In 2014, the Government of India launched Swachh Bharat Mission (SBM), a nation-wide campaign aiming to eradicate open defecation. With the first phase of the campaign drawing to a close, preliminary studies assessing toilet use show increased usage rates, with women leading the way in toilet usage.
Working together with Ideas42 and World Vision India, we at Oxford Policy Management designed and evaluated behavioural intervention to increase latrine usage in rural Bihar, which has some of the highest rates of open defecation in the country. Our Improving H.A.B.I.T (Households’ Attitudes and Behaviours to Improve Toilet use) study shows improved rates of toilet use in targeted districts in Bihar, which are largely attributable to the SBM and the work of Jeevika (self-help) groups in the state.
A clear gender pattern in toilet use is emerging – with more women likely to use toilets compared to men in rural India.
However, a clear gender pattern in toilet use is emerging – with more women likely to use toilets compared to men in rural India. In addition to our results from Bihar showing a significant increase in toilet usage among women in both treatment and control areas, studies from other states highlight the same pattern: in rural Punjab, 55% of men use toilets compared to 83% of women, while men are less likely to regularly use toilets amongst households with a functional toilet in Uttar Pradesh. However, it is important to note that the toilet use among women was found to be higher than among men from the beginning of our study.
Related article: Rural sanitation: A charter of demands
Exploring cultural norms
So far, most of the messaging in the Government’s Information Education and Communication (IEC) campaign has focused on women – appealing to the safety, privacy, security, and dignity of women in the family. In Bihar, the Jeevika (self-help) groups have played a central role in the mobilisation, awareness generation, and toilet construction efforts under the SBM campaign. While some have lauded the gender sensitive messaging and its success, this has also been perceived as leaving men behind. Our study echoes this trend, and interviews conducted with male members of the household revealed that men still prefer defecating in the open.
While decisions regarding toilet construction are largely taken by male members of the household, they seldom prioritise their own toilet use. They decide who in the household must get priority in using the toilet, and that is quite often contained to the women and adolescents. Toilet usage is closely tied to gendered division of labour in the habitual, daily routines of the household – men wake up and leave for the fields or other workplace, and thus urinate and defecate in the open, while women use the toilets in the house. In addition, men seemed less concerned or inconvenienced by the lack of privacy, with some men even stating they prefer defecating at a site close to their houses so that they can save time on the way to work.
The choice to defecate in the open is closely linked to personal preferences.
The lack of toilets in the fields, and other workplaces, further exacerbates open defecation rates among men in rural India, with other reasons including habit, socialising occasions, and what is perceived as a more convenient option after an early morning start. In fact, almost half of those who defecate in the open think this practice is more comfortable and convenient.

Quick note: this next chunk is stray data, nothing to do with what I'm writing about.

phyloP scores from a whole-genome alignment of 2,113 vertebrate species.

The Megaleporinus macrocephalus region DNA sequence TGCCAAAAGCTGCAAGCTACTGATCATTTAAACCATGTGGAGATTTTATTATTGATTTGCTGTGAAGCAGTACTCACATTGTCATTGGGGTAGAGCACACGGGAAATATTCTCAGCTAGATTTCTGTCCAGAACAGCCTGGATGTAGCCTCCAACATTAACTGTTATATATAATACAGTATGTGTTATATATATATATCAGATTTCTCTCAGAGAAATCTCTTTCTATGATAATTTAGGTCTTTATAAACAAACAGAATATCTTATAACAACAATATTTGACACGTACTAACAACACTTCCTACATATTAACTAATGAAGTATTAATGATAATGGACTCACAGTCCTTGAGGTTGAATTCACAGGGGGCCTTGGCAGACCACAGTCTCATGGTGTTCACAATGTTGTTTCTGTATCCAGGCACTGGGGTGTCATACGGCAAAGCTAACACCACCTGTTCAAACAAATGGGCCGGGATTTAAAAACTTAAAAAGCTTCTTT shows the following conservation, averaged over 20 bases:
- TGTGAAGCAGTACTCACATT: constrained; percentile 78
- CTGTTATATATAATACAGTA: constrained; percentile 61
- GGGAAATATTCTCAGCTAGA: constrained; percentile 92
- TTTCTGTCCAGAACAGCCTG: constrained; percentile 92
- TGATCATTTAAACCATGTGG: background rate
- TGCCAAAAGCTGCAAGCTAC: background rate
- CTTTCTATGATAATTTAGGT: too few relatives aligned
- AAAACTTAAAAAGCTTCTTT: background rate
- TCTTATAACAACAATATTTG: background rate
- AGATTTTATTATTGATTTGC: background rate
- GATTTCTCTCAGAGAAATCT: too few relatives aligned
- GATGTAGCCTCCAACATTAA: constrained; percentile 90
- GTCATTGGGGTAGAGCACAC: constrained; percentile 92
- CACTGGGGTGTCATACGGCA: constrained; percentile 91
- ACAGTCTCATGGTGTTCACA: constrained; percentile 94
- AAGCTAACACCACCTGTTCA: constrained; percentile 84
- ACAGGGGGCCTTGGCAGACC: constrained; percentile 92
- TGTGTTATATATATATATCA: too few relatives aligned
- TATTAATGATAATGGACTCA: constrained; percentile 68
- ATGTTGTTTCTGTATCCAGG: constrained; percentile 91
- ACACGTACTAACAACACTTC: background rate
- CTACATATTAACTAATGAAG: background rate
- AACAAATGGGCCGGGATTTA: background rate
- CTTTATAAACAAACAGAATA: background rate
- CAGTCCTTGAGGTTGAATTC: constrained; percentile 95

Despite having a private latrine at home, the choice to defecate in the open is closely linked to personal preferences and a perceived convenience/time saving option. To successfully affect a change in behaviour among the men, future sanitation programming needs to resolve the lack of access to toilets in the workplace.
Related article: Moving beyond just building toilets
Recognising this problem, the Government issued guidelines in 2017 to all the states, aiming to refocus sanitation messaging around public health, life expectancy, and overall wellbeing of the household. While targeting women is a useful entry point, it is counter-productive to focus all the campaign on this as it reinforces gender roles and carries the risk of lack of ownership by the men. However, significant efforts are still needed to increase toilet use among men, including rebranding IEC campaigns and using other forums to engage them across all levels.
The sustainability of the SBM campaign hinges on the ability of future interventions to continuously work towards improving toilet use among men and women, while also ensuring the continuity in the toilet use.
- Gender balanced approach: While the initial focus of the SBM campaign was on improving toilet use among the women and expecting them to influence the other members of the household, in the next phase, there is a need to broaden the focus to include men in the conversation and emphasise latrine use for the entire family and how this impacts public health outcomes for all.
- Access to toilets: Improving access to toilets for men at the workplace is one part of the problem. This needs innovation and solutions that consider community toilets for a cluster of few fields for those working in agriculture or mobile toilets maintained by the gram panchayat (an elected body managing governance at village level).
- Messaging around toilet use: As far as behavioural messaging is concerned, shifting the focus to define masculinity as including relieving oneself in private and using a variety of forums at the village level (village councils, night camps) to drive these messages will be useful in improving toilet use among men in the household.
This article has been written based on the author’s learnings from an evaluation study conducted for the 3ie-funded Improving HABIT intervention. It was originally published by Oxford Policy Management.